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September 2004   
F E A T U R E S

Interview: True Matilda
Former senior bureaucrat John Menadue coordinated the group of 43 calling for truth in government; and now he has bigger fish to fry.

Politics: State of Play
Are all political parties the same? Workers Online tries to cut through the jargon to compare the major parties' approaches to key policy areas.

Industrial: Capital Dilemmas
Public Private Partnerships amount to privatisation by stealth. Or do they? Jim Marr investigates.

Unions: Rhodes Scholars
Tim Brunero discovers how the Electrical Trades Union is doing its best to ease the national apprentice crisis.

National Focus: Rennovating the Lodge
Noel Hester previews how unions will be fighting the federal election - on the ground and online.

International: People Power
Over the next four years there is a real potential a major struggle will take place for workers´┐Ż rights and the creation of truly democratic unions in China., writes Andrew Casey

Economics: A Bit Rich
Who Gets What? Why? And So What?, Frank Stilwell reviews the BRW's Rich List

History: Mine Shafts
It's 25 years since Nymboida passed the baton to United, writes Peter Murray

Safety: Sick Of Fighting
Former RAAF engineers could be sitting on a health time bomb, Tim Brunero reports.

Organising: Building a Wave
Community groups, unions and social movements all practice organising, wrties Tony Brown and Amanda Tattersall.

Poetry: Anger In The Bush(es)
How dare any Liberal suggest that the Prime Minister is a lying rodent! Resident bard David Peetz reports on the outrage that this slur has justifiably caused.

Review: The Battle Of Algiers
Tim Brunero writes The Battle of Algiers is a coldly objective, almost scientific anatomy of revolution.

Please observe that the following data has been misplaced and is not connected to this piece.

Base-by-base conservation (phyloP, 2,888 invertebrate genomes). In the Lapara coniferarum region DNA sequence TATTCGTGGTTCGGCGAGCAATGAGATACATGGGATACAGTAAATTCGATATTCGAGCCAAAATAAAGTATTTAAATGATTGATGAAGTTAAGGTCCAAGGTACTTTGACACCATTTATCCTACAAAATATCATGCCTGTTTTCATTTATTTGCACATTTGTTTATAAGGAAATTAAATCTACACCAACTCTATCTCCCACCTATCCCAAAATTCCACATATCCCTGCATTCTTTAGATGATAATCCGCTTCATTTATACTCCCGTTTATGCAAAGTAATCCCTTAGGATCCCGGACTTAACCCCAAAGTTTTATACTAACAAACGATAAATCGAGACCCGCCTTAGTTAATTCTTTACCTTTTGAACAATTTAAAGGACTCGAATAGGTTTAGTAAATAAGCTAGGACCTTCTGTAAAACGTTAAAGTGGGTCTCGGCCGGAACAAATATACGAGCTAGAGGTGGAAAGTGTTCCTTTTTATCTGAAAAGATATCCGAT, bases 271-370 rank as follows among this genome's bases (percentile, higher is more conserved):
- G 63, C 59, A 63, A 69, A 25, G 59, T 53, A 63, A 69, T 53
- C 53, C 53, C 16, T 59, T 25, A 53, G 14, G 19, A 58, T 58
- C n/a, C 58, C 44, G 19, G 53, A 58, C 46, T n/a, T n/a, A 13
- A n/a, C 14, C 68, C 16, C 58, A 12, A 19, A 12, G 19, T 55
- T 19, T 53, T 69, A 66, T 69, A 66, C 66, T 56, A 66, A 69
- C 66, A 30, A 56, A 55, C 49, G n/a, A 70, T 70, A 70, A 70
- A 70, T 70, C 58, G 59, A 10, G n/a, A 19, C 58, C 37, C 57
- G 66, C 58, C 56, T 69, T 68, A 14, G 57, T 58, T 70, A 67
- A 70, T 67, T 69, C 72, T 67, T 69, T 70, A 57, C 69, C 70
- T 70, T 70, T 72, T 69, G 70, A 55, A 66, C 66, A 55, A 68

Culture: The Word On The Street
Phil Doyle reports on how the Australian working class experience lives on through the words of the remarkable Geoff Goodfellow.

C O L U M N S

The Soapbox
Hail to the Metro-Sexual!
If the cultural shift required in the workplace to give greater security to working families was broadly accepted the ACTU would not be locked in an adversarial Work and Family test case argues Sharan Burrow.

Politics
The Westie Wing
In his latest missive from Macquarie Street our resident Parliamentary commentator, Ian West, walks us through issues around the PBS.

Postcard
How Bush Lost His Wings
Tracking the National Guard Career of the Fatuous Flyboy from New Haven, Jeffrey St Clair.

The Locker Room
The Name of the Game
Phil Doyle wonders whether we are barracking for the sponsor or the team.

Postcard
Women to Women
APHEDA-Union Aid Abroad is working to create opportunities for Palestinian women living in Lebanese refugee camps.

E D I T O R I A L

Interest Overboard
A tired, ageing government tries to scare the electorate into re-electing it on the basis of a lie. Sound familiar? Yep, John Howard is going to the polls again.

N E W S

 Sprung: Howard Liberal with Truth

 Yanks Demand Racism

 The Greening of Labour

 Mums Move to Ease Squeeze

 Flying Kangaroo Goes to Water

 Health Warning for Bank Robbers

 Heritage Goes to Waste

 Freespirit in Hiding

 Offensive Toilets Threaten Pupils

 Telstra Dials Workplace Acquiescence

 P-Plate Nightmare for Young

 Free Loaders on Notice

 Funny Money Raises Interest